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Physical properties and reactions of period 3 oxides

Physical properties

Group 1 2 3 4 5 6 7
Formula of oxide Na2O MgO Al2O3 SiO2 P4O10 SO2 Cl2O
Tm (K) 1548 3125 2345 1883 573 200 253
State at 298K (s) (s) (s) (s) (s) (g) (g)
Conductivity of
+ + +
molten oxide
Structure and giant giant giant giant simple simple simple
bonding ionic ionic ionic molecular molecular molecular molecular

Typical reactions with water

Melting points of period 3
Na2O Dissolves readily, negligible heat change,
colourless alkaline solution formed. oxides

MgO Only slightly soluble in water, leaves a fine white 3500

suspension in an alkaline solution. 3000
Al2O3 Insoluble in water, but it will react with both Tm 2000
acids and bases to form salts, i.e. it is an (K) 1500
amphoteric oxide. 1000
SiO2 Insoluble in water, but it will react with bases to 0
form salts, i.e. it is an acidic oxide. 0 2 4 6 8

P4O10 Very exothermic reaction on adding to water to group number

produce an acidic solution.

SO2 A gas which dissolves readily in water to produce a colourless acidic solution.

1. Reactions of sodium oxide and magnesium oxide with water
Hydrated ions are formed when ionic compounds dissolve in water.
If the ionic radius is small and the charge on the ion is high, hydrolysis also occurs.
When sodium oxide and magnesium oxide dissolve in water, the small highly charged oxide ions
strongly attract water molecules, so after hydration there is hydrolysis to produce hydroxide ions:

O2(aq) + H2O(l) 2OH(aq)

2. Reactions of aluminium oxide

Aluminium oxide has properties which are intermediate between those of a metallic oxide and those
of a non-metallic oxide:

Al2O3(s) + 6H+(aq) + 3H2O(l) 2[Al(H2O)6]3+ (aq) acting as a base

Al2O3(s) + 2OH (aq) + 3H2O(l) 2[Al(OH)4] (aq) acting as an acid

Copyright 2003 Nigel Saunders N-ch5-05

[Al(H2O)6]3+ is often just written as Al3+. However, this probably only exists as such in AlF3 : in
other compounds the high charge density of the ion will cause some distortion (polarisation) of the
electron cloud of any ion in contact with it causing a degree of covalent bonding. [Al(OH)4] is the
tetrahydroxoaluminate or aluminate ion.

3. Reactions of silicon dioxide

The structure of silicon dioxide (SiO2) is an extended network of SiO4 units. Each central silicon
atom is bonded covalently to four oxygen atoms, but only has a half share in four atoms. This
structure is similar to that of diamond, and silicon dioxide is more properly known as silica.
Because it has a giant covalent structure, it is insoluble in water, and it has a melting point (1996K)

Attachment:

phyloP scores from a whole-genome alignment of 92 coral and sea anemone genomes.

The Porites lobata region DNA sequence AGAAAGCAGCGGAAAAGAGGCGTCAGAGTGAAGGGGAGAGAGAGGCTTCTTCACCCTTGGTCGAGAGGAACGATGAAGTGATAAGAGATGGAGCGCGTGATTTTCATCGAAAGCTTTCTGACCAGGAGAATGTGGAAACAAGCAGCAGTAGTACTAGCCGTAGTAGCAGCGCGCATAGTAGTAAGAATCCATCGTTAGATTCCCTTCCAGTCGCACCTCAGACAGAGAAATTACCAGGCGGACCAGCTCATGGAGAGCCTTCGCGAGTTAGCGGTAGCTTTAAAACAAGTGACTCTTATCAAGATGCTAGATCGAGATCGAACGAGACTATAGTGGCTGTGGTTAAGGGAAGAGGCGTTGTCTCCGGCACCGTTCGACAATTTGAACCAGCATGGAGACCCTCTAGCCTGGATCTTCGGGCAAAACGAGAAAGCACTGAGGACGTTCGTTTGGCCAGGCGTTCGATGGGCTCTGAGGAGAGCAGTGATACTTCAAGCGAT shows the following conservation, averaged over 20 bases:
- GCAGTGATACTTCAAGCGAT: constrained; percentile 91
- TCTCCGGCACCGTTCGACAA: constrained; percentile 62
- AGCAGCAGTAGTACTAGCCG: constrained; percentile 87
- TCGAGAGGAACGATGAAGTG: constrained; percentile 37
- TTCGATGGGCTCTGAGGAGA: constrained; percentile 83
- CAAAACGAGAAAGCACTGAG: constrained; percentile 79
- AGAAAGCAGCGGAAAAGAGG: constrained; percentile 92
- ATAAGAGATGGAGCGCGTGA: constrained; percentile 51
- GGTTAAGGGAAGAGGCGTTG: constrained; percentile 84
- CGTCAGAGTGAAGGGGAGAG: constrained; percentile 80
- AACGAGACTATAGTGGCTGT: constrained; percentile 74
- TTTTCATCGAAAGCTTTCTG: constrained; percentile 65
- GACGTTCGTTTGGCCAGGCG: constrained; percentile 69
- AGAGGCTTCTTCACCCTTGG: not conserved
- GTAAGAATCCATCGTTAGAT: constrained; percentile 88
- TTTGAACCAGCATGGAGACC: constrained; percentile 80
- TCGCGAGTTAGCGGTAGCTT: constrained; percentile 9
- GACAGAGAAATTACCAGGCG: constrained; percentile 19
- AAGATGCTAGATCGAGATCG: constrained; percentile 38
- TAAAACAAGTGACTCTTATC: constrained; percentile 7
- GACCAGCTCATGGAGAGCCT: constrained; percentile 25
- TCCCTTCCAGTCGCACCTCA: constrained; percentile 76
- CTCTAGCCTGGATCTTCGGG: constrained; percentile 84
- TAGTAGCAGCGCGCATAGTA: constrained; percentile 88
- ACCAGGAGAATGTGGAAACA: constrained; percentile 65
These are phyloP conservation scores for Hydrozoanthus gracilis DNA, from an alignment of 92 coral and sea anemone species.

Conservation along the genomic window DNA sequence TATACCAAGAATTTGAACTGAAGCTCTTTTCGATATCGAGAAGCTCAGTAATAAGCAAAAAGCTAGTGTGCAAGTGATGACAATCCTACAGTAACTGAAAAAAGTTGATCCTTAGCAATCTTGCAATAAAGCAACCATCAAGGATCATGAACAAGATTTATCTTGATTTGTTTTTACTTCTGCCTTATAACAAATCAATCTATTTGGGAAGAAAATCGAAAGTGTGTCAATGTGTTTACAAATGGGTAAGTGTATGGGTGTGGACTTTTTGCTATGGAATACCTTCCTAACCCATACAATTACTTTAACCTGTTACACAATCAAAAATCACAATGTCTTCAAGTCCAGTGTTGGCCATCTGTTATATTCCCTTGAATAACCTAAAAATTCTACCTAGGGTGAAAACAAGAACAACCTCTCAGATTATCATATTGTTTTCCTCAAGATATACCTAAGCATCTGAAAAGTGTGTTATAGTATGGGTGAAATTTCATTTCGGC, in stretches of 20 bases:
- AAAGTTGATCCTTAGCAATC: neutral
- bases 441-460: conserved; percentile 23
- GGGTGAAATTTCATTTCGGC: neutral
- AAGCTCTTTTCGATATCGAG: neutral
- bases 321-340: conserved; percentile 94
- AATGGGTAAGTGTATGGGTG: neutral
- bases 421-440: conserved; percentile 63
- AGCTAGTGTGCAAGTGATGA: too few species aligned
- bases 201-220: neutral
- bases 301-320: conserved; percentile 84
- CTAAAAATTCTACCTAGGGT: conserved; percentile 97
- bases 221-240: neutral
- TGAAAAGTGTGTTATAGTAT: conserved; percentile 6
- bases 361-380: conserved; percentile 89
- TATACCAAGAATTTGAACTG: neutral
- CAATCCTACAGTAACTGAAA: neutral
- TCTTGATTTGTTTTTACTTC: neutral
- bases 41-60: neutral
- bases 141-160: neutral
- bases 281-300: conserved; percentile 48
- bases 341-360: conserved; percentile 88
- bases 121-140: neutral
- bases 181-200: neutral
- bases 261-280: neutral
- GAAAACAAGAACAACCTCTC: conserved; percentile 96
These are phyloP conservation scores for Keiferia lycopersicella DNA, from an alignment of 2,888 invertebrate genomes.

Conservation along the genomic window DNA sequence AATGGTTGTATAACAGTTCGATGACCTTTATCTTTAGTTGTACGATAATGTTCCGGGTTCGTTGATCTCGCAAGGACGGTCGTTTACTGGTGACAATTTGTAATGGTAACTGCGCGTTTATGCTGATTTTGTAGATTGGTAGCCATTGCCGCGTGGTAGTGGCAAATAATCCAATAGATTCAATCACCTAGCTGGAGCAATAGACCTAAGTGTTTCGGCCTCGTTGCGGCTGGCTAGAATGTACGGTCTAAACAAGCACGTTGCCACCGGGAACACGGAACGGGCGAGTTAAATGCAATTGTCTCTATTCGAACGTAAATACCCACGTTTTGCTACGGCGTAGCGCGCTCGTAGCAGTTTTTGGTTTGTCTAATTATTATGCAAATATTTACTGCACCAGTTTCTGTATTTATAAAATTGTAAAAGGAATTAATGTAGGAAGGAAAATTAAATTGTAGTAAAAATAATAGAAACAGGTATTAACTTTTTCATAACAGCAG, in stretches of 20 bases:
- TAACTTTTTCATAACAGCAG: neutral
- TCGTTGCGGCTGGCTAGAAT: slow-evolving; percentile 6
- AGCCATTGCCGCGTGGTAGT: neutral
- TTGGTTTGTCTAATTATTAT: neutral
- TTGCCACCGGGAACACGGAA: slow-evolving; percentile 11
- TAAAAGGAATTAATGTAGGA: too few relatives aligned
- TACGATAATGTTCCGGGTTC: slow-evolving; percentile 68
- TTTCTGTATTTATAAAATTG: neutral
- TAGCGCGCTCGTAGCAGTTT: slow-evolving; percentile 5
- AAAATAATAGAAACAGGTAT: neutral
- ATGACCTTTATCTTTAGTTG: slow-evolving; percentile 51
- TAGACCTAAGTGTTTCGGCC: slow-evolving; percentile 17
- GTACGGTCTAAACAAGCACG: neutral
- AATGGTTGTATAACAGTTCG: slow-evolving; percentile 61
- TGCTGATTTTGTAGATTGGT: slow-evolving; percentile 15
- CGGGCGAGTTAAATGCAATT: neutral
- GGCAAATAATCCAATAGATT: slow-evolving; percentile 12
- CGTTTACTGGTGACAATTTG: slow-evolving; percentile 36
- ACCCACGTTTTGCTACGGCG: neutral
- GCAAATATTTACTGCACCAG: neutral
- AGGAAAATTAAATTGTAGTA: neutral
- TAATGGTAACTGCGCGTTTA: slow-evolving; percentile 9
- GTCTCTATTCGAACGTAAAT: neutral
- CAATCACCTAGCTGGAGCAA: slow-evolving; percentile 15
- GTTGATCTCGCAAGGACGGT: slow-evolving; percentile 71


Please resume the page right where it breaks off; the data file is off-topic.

and boiling point (2503K).

However, silica does react with hydroxide: SiO2(s) + 2OH (aq) SiO2-
3 (aq) + H2O(l)

3 is the silicate(IV) ion. This reaction is responsible for glass stoppers getting stuck in reagent
bottles containing sodium hydroxide solution.

4. Reactions of non-metallic oxides

In these oxides, oxygen is covalently bonded.

The structure of phosphorus(V) oxide (phosphorus pentoxide) is quite complex to grasp.

Phosphorus itself adopts a tetrahedral arrangement of bonds involving 4 atoms. Phosphorus(III)
oxide (P4O6) comprises the P4 molecule with an oxygen atom bonded between each PP bond.
Phosphorus(V) oxide comprises the P4O6 molecule with an oxygen atom co-ordinated to each
phosphorus atom to give the overall formula P4O10. It reacts very vigorously with water and can be
used as a powerful dehydrating agent. Various acids depending upon the amount of water used but,
in excess water, tetraoxophosphoric(V) acid is formed:

P4O10(s) + 6H2O(l) 4H3PO4(aq)

Sulphur dioxide and sulphur trioxide consist of simple molecules. Both react with water to produce

SO2(g) + H2O(l) H2SO3(aq) dissolves readily to produce sulphuric(IV) acid

SO3(g) + H2O(l) H2SO4(aq) violent exothermic reaction to produce sulphuric(VI) acid

Oxygen is a very electronegative element and so it is able to induce a slight positive charge on the
atom to which it is attached:
- + -
The size of the positive charge on this atom increases with the number of oxygen atoms bonded to
it. In aqueous solution, lone pairs on the oxygen atom of the water molecule are attracted to the
positively charged centre and hydrolysis occurs. This is why SO3 is more acidic than SO2.

Dichlorine oxide, Cl2O, reacts with water to produce chloric(I) acid:

Cl2O(g) + H2O(l) 2HClO(aq)

This can decompose slowly, especially in light, to form hydrochloric acid and oxygen:

2HClO(aq) 2HCl(aq) + O2(g)

N-ch5-05 (N.S. 2003)